'We are watching a miracle': Rookie HPD officer recovering after driver slammed into traffic stop

HOUSTON, Texas (KTRK) -- A rookie Houston police officer is fighting for his life after he was struck by a vehicle this morning along Southwest Freeway.

The incident happened just after 2 a.m. Wednesday on the southbound U.S. 59 near Dunlavy.

According to Houston Police Chief Art Acevedo and Mayor Sylvester Turner, Officer Nestor Garcia, 24, was one of four officers performing a traffic stop on a suspected stolen vehicle.

Garcia was positioned to the right of a patrol vehicle to help give commands to the driver when another vehicle plowed through the scene.

RELATED: Recent auto incidents involving Houston-area law enforcement

Acevedo said a Toyota Highlander struck Garcia and dragged him for a few feet. Garcia was rushed to Memorial Hermann Hospital with critical abdominal injuries.

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ABC13's Courtney Fischer reports from US 59 where a rookie officer was hit by a vehicle.

Police identified Robert Zimmerman, as the 79-year-old man in custody due to the crash. Acevedo said Zimmerman has been charged with intoxication assault of a peace officer.

Not one to mince words, an emotional Acevedo said the driver knew that he was approaching police with lights activated. Despite that, the chief said, the suspect drove into the traffic stop at "50, 60 mph."

"I don't care if he's intoxicated, not intoxicated. That's reckless," said Acevedo, emphasizing that police lights should signal motorists to slow down.

"That officer should not be in [the hospital] fighting for his life," he added.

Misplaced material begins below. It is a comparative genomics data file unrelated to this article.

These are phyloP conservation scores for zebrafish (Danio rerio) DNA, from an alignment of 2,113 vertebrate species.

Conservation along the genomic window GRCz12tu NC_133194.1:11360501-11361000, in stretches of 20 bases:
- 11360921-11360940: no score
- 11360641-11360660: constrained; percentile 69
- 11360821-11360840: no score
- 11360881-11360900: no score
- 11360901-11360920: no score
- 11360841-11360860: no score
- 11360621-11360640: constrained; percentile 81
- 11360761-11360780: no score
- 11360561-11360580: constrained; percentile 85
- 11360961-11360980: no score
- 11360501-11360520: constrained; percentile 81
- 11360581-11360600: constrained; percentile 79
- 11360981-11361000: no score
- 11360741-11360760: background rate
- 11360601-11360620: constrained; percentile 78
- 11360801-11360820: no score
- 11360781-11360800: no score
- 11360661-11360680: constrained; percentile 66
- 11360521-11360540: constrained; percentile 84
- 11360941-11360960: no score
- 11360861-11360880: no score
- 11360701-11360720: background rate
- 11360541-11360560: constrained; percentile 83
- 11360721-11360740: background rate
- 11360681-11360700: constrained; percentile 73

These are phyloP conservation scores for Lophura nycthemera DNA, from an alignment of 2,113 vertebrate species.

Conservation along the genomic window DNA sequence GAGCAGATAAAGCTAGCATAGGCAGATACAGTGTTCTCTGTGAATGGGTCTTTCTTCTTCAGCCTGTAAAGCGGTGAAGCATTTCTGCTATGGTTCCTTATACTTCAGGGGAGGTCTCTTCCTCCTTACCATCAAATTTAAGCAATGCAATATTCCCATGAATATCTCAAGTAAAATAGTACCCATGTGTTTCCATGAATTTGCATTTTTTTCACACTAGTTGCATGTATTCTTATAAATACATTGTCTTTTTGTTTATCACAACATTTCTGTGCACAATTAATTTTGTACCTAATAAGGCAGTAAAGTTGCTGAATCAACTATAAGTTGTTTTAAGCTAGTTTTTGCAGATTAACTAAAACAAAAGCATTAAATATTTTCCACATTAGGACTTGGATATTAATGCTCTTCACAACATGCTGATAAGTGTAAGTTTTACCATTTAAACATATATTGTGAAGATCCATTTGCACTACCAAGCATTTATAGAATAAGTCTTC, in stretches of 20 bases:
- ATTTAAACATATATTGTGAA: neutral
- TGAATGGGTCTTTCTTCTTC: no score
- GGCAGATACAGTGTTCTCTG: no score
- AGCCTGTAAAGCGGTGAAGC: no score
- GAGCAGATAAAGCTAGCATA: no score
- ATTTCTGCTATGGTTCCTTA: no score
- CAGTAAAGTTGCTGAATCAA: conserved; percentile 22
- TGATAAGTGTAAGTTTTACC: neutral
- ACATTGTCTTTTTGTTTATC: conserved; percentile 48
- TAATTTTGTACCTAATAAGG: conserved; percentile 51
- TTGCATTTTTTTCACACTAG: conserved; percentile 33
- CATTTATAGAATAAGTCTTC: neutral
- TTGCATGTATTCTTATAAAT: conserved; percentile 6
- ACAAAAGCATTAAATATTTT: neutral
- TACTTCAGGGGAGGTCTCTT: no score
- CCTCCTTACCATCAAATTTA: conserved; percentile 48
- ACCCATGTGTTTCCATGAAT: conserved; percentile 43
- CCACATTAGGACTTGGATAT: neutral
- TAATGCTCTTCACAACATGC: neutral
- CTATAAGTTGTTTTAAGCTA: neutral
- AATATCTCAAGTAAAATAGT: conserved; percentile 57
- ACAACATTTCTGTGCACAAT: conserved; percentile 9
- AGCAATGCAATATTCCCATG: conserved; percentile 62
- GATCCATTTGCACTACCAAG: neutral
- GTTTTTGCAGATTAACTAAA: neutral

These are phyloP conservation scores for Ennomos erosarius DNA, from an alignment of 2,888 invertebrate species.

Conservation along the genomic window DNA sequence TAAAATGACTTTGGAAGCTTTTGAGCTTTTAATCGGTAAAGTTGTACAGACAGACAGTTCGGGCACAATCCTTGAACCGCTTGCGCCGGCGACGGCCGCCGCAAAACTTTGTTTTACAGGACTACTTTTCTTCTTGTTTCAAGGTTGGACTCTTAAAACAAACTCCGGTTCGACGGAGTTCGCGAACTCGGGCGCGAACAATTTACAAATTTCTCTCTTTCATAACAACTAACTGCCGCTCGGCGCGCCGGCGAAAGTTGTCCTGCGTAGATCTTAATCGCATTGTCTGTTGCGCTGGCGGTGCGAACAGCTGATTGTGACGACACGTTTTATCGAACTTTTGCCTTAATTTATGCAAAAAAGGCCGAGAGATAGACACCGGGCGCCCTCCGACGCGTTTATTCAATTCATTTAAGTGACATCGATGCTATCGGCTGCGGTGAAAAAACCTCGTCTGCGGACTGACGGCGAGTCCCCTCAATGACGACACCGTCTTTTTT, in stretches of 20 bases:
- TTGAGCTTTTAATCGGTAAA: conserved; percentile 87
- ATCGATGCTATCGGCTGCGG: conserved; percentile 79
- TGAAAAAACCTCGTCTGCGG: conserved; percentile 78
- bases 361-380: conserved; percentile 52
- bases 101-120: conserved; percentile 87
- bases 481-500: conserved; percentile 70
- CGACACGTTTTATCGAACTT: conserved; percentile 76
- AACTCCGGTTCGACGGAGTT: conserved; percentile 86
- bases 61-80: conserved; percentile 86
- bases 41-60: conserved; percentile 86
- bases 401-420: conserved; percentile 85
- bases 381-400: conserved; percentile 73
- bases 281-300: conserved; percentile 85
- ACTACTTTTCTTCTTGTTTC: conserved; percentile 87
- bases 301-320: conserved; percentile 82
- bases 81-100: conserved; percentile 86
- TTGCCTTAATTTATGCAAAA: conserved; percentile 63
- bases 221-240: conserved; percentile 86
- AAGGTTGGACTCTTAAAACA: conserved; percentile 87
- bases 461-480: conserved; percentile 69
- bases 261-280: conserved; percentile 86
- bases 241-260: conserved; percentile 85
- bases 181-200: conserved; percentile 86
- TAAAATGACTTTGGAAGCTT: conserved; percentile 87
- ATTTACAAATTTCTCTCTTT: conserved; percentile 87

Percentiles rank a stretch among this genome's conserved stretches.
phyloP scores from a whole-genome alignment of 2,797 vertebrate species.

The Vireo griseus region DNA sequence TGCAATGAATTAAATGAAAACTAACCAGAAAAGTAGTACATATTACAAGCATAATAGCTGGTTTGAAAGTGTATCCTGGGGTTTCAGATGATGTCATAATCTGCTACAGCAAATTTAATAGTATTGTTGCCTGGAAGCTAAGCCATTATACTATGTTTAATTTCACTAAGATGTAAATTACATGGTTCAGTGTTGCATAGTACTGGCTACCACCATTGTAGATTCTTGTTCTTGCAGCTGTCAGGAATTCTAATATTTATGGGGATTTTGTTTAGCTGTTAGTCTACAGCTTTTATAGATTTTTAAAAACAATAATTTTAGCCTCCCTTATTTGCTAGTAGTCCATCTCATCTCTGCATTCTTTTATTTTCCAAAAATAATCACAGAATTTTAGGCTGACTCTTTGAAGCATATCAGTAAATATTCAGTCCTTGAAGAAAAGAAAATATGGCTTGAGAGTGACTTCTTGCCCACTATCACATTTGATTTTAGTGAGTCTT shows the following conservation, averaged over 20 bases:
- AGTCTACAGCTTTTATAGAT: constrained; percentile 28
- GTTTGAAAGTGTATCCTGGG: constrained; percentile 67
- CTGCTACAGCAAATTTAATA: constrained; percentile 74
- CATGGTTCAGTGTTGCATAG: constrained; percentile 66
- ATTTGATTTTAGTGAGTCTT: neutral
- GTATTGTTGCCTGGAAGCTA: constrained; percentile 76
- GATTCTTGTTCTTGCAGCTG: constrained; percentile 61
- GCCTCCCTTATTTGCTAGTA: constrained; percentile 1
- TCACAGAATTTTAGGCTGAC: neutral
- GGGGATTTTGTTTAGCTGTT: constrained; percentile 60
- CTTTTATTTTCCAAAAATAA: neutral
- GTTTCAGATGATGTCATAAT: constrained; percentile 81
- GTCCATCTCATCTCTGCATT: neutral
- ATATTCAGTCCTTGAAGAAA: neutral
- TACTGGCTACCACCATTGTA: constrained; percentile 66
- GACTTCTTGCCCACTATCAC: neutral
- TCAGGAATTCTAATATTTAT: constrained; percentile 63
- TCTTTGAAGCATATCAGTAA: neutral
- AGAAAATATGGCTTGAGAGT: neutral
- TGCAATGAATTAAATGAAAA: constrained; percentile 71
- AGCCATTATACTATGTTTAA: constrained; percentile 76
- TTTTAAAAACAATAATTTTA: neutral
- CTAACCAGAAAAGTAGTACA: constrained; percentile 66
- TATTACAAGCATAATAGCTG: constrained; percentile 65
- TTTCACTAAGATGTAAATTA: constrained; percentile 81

An Eyewitness News camera captured two vehicles parked on the side of the freeway, one of them with a deep indention on its hood and a cracked windshield. In addition, wiring from a stun gun was seen next to the vehicle.

According to Acevedo, Garcia began with the department in August 2016. He is unmarried, but police said his family members are with him at the hospital.

Garcia's family arrived at the hospital, driven there by Houston police officers. His younger brothers, ages 21 and 13 years old, and parents, waited anxiously for news of Garcia's condition.

"The mom and dad [said to us] we were really worried about his safety when he became a police officer. But we know he gets great joy out of making a difference, making a difference in the community," Acevedo said.

Anyone who would like to donate blood is asked to use Officer Garcia's name when giving blood.

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ABC13's Foti Kallergis reports from Memorial Hermann hospital after a rookie cop was hit by a vehicle.

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